It started being called this by German geologist Abraham Werner in 1798, six years after the formal description of the element strontium.
Celestite generally formed in sedimentary rocks such as limestone, thought it sometimes formed in the hydrothermal veins among igneous rock.
Sicilian legend holds that celestites fell to earth from the stars.
In Ancient Greece and Rome, celestite amulets were worn as protection charms.
Where to Find Celestite?
Celestite is a sedimentary rock that can often be found among other sedimentary rocks such as limestone.
Rarely will it be found in ore veins.
Many celestite crystals and geodes containing celestite can be found in Northwestern Madagascar.
It can also be found in sulfur deposits in Italy, Spain and Poland. In North America, celestite can be found in quarries in Ohio and Ontario.
Put-in-Bay, Ohio is home to the Crystal Cave, which itself is more of a gigantic geode.
The walls of the Crystal Cave are simply lined in pale blue celestite.
However, you may be discouraged from taking anything but pictures at this tourist attraction.
Celestite gemstones from the Lake Eerie region and Madagascar will often be of the highest quality.
What is Celestite Used For?
A lot of the celestite found in Ohio is used to make fireworks.
Though the gem itself is commonly a light blue color, fireworks made with it tend to be deep red due to the ignition of strontium salts.
This makes it a component of emergency flares as well.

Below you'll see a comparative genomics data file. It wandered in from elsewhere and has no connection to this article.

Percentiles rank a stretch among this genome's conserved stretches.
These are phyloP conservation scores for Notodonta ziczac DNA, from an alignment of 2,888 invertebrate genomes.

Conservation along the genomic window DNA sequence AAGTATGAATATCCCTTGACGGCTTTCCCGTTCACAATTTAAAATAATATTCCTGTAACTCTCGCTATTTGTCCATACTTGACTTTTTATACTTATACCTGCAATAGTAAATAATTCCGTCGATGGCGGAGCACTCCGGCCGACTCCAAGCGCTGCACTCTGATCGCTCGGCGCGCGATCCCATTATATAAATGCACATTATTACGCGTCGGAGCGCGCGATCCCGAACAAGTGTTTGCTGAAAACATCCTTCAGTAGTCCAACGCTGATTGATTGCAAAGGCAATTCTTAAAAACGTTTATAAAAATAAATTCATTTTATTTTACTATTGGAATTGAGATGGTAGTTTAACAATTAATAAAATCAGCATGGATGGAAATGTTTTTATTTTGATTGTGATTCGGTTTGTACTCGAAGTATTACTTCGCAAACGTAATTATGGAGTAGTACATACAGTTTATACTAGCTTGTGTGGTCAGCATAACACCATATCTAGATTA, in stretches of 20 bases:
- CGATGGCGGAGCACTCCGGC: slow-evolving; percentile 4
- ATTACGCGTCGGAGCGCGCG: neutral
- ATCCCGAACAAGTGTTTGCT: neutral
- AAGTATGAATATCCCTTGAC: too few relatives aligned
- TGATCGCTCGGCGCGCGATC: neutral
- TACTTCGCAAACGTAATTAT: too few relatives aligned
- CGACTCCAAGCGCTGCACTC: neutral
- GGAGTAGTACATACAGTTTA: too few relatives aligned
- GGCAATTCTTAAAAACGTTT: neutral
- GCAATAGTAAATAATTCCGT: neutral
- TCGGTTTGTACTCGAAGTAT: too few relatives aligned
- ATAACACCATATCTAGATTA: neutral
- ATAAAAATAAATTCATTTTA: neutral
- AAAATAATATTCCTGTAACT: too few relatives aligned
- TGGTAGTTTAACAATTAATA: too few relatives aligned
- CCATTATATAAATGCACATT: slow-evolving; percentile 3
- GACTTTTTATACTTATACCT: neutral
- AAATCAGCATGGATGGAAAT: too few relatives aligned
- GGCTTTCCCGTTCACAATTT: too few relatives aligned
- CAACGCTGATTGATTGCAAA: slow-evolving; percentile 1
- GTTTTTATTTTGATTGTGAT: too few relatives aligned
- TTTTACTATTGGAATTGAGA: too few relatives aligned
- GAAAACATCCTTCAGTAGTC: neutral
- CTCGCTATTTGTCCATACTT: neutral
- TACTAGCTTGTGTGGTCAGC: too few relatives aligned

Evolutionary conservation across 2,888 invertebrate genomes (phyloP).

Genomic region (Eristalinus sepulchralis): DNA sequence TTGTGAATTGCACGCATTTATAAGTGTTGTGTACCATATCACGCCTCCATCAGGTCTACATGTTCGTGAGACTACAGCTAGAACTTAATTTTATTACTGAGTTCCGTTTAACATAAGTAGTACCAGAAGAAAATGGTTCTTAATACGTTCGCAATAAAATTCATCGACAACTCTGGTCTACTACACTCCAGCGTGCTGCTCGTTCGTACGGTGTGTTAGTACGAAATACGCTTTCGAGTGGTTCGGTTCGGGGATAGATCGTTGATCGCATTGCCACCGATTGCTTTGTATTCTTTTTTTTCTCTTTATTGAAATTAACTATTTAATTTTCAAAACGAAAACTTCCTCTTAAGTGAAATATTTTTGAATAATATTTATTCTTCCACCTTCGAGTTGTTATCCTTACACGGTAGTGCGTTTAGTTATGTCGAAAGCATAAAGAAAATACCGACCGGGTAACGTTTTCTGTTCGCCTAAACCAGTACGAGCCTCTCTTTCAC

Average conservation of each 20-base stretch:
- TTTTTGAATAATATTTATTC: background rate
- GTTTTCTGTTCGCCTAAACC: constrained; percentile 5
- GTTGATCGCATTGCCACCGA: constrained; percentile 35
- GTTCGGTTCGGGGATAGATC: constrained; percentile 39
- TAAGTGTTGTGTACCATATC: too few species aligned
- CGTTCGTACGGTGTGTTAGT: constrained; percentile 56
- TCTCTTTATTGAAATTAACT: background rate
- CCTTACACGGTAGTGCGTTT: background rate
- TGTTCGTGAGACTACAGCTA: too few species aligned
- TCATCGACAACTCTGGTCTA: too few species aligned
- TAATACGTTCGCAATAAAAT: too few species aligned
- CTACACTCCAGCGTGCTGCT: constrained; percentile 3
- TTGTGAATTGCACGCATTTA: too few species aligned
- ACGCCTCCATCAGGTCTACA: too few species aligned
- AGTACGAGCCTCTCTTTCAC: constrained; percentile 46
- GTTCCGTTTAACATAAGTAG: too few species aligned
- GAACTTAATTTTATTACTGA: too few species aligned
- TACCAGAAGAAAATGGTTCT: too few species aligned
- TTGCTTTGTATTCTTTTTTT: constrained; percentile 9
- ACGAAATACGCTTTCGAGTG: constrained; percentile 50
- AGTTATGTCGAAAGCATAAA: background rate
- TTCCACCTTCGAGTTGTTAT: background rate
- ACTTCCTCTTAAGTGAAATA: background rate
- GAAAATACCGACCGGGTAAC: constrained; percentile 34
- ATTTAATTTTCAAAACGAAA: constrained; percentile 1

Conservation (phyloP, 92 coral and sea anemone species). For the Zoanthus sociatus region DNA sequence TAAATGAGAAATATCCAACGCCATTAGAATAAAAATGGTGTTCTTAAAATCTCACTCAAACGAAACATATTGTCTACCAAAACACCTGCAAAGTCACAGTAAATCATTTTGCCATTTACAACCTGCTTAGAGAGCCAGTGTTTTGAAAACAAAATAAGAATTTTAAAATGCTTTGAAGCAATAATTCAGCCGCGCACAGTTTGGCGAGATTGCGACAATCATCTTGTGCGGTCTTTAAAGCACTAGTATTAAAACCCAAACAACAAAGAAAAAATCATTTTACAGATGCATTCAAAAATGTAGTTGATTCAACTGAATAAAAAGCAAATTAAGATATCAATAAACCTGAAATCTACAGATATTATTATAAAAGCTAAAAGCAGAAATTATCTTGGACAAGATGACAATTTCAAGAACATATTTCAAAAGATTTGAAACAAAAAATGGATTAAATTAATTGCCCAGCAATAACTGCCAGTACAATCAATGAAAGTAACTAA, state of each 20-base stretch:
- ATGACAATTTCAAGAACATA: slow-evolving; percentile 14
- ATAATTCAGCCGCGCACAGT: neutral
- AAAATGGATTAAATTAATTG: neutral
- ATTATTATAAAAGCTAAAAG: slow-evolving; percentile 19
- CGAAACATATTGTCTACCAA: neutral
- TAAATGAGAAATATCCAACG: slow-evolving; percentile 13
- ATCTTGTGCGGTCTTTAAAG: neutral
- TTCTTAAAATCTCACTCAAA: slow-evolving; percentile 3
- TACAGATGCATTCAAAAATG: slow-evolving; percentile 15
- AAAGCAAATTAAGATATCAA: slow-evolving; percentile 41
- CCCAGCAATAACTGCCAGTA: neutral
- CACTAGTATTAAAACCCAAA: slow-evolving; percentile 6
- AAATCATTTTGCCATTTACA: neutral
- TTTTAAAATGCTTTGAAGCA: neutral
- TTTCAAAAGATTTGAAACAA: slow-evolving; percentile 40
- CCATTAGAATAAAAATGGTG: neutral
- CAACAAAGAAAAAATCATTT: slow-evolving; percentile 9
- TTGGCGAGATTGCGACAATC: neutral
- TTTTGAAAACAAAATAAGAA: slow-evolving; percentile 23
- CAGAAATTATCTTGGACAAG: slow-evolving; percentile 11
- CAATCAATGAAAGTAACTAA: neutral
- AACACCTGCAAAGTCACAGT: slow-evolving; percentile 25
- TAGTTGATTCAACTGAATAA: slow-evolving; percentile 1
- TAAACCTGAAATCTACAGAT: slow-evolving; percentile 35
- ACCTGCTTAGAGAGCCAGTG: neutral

Some types of glass also use celestite in their build up.
Ceramics, rubber and paint may also be made with celestite.
Battery lead will often have some celestite mixed in.
Celestite is often used in refining sugar beet.
This fragile stone with perfect cleavage is sometimes used in jewelry, but care must be taken to keep it from being damaged.
Rarely will cut stones of celestite exceed ten carats.
The Symbolism of Celestite
The coloring of celestite brings to mind a calm, blue sky with maybe a few wispy white clouds.
Some people meditate over celestite to calm feelings of anger, fear, anxiety and even tension headaches.
Some believe it gives the handler access to a “Third Eye”, leading to introspection, creativity, clear thinking and even a bit of clairvoyance.
It is believed that sleeping with a bit of celestite nearby or tucked under the pillow will lead to better dream recall.
It is also believed to be a conduit in communicating with angels.
It is a crystal is used to promote harmony and a sense of calm.
Libras might feel a connection to celestite due to a connection to the heart chakra and its ability to balance emotion.
Geminis might feel a connection to celestite due to a connection to the throat chakra leading to ease in communication.
Celestite is a stone associated with the sky but not really of the water.
It is a delicate stone that must be handled gently and given minimal exposure to both moisture and heat.
Though often pale blue in color, celestite can go out with a great bang and flash of red if heated up enough.
Whether by itself or as part of a larger geode, celestite is a welcome addition to any rockhound’s collection.